We’re telling everyone: someone living with HIV and on effective treatment can’t pass it on.
It's one of the most positive messages someone living with HIV can hear. It reduces the stigma around HIV and provides motivation to stay on treatment to keep both themselves and their sexual partners healthy.
If everyone knew this simple and powerful message, we could bring an end to stigma around HIV. Not only that, but we could stop HIV transmissions altogether.
We know that while amazing medical progress has been made, knowledge of HIV hasn’t kept up with that progress. Stigma that affects people living with HIV also stops others from getting tested. The more people who test and get onto effective treatment, the fewer HIV transmissions will happen.
Our Can’t Pass It On campaign is spreading this message far and wide, so we can end HIV stigma and HIV transmissions, once and for all.
The science bit
For the past 20 years, evidence has been building to show that your likelihood of passing on HIV is linked to the amount of the virus in your blood.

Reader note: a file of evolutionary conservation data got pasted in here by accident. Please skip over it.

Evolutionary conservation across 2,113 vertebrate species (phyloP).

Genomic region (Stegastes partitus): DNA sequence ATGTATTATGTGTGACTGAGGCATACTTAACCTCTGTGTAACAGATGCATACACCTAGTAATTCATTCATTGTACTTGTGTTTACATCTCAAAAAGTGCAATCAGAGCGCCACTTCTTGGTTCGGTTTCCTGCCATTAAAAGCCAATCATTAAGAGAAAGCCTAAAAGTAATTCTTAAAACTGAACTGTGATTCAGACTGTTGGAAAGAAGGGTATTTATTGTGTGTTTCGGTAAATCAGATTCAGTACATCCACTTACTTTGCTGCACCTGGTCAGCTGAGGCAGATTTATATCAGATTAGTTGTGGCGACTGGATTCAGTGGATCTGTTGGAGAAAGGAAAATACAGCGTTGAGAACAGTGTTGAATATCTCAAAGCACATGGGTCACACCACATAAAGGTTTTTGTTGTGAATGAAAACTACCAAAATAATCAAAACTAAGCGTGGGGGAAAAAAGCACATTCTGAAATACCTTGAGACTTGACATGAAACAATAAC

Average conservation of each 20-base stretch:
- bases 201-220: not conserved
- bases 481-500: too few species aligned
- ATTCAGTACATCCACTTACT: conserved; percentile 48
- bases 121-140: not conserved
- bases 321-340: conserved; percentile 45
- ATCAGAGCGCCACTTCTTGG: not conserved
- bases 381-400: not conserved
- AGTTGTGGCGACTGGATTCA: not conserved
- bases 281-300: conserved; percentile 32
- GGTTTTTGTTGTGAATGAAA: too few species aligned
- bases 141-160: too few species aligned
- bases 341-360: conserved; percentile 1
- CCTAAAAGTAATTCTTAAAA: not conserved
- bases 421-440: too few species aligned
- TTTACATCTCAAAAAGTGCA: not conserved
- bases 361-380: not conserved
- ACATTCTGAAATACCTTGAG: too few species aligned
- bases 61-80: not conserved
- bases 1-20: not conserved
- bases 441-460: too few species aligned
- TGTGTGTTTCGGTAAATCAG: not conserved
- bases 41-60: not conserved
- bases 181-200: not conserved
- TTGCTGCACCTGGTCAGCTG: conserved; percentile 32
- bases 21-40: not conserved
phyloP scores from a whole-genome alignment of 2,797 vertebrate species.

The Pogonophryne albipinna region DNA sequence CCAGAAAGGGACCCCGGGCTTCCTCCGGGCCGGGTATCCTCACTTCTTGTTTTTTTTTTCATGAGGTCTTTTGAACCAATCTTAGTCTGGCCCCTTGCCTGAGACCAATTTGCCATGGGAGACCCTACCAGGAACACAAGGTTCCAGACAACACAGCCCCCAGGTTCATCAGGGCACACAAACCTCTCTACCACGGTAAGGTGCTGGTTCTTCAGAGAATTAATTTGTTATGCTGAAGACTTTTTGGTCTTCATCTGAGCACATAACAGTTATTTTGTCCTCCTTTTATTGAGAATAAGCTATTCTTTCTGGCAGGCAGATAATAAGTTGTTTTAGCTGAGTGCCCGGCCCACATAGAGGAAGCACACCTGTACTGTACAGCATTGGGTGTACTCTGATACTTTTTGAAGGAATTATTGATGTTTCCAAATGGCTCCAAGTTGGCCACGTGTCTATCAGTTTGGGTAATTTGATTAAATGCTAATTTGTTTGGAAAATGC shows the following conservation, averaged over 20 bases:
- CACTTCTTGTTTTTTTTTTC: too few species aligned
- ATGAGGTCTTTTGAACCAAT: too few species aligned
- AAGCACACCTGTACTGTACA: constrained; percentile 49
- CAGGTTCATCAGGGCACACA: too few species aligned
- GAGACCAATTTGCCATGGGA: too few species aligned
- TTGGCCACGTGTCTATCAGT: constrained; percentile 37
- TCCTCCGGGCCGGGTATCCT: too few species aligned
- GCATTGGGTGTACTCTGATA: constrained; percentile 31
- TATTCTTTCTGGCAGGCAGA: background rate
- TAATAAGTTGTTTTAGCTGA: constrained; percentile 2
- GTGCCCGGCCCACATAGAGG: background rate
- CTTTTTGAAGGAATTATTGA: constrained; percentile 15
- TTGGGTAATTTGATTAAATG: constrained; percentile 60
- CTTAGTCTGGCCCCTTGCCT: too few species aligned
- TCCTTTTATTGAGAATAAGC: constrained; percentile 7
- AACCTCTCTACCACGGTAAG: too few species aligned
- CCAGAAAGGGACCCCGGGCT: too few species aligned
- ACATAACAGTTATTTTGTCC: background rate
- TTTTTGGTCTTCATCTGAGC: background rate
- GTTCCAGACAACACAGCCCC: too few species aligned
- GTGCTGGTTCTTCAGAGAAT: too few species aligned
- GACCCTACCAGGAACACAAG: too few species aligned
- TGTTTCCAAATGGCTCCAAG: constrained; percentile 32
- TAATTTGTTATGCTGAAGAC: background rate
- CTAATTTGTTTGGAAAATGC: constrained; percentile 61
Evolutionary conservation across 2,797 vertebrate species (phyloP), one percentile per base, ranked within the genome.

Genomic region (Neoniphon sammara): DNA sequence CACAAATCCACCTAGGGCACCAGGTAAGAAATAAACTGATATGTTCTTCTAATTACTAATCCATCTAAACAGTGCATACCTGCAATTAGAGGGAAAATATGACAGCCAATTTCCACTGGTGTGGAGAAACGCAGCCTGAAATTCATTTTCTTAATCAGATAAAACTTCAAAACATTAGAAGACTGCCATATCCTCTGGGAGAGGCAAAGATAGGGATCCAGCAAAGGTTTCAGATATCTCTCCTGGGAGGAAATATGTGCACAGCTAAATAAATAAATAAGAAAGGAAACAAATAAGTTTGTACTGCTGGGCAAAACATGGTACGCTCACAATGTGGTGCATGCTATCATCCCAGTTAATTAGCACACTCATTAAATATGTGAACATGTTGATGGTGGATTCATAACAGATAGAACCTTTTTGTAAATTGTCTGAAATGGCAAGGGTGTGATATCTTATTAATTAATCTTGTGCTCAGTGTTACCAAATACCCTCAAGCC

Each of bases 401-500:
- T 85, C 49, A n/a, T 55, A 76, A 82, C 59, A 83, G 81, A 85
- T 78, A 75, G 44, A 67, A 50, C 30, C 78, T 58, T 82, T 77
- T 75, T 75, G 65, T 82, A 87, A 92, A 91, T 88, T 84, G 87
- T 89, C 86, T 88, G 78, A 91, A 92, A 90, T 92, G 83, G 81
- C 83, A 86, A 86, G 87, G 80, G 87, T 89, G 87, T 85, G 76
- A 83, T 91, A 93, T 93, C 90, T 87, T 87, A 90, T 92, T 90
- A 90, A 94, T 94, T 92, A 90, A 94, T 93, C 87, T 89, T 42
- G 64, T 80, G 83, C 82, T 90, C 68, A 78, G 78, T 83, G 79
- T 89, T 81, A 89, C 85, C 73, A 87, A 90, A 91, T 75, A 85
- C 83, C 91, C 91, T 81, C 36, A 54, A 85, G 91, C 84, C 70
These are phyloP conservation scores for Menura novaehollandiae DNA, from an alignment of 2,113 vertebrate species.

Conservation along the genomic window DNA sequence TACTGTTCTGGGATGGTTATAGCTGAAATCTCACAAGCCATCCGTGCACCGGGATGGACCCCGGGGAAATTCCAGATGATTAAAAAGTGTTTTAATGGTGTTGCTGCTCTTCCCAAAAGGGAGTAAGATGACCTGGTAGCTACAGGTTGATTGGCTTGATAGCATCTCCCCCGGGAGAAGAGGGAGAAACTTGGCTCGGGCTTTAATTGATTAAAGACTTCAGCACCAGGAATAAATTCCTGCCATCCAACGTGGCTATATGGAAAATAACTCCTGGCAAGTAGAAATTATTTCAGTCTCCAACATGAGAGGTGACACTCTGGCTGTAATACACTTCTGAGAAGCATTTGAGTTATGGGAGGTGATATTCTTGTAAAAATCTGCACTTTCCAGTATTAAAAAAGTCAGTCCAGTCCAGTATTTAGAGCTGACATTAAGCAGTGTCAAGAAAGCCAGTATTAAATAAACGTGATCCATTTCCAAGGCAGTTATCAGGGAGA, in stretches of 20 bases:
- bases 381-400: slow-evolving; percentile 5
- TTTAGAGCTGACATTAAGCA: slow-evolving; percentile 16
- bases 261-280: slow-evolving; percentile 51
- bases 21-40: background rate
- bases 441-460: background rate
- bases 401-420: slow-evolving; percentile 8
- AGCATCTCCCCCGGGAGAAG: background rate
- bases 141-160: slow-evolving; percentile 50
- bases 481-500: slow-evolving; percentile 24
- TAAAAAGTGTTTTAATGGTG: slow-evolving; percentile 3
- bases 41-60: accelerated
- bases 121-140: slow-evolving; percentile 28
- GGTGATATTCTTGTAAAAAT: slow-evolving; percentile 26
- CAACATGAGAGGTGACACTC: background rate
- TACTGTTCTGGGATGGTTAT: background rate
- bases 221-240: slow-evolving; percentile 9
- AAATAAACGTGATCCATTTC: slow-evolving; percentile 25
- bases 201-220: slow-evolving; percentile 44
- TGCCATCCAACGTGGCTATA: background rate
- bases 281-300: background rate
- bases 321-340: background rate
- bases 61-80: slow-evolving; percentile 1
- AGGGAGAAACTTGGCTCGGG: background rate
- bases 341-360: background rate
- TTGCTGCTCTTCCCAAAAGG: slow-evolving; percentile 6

The landmark PARTNER study, published in 2016, looked at 58,000 instances of sex without a condom where one partner was HIV positive and one was HIV negative.
Results found that where the HIV positive partner was on effective treatment (reducing the amount of the virus to ‘undetectable’ levels; also known as having an undetectable viral load), there were zero cases of HIV transmission. This is what is meant by the phrase Undetectable equals Untransmittable (U=U).
This was further backed up in the PARTNER 2 study, published in May 2019, which also showed zero cases of transmission among 782 gay male couples.
This gives us the robust evidence to confidently say that people on effective HIV treatment can’t pass on the virus.
What we’re doing
We’re working with communities, media, policy-makers, community groups and healthcare professionals to get this message across to as many people as possible.
By helping to spread the word and ensure that people know the facts about HIV and effective treatment, we hope to tackle stigma and remove the fear that often surrounds the virus.
We hope this will also lead to people getting more frequent and earlier HIV tests.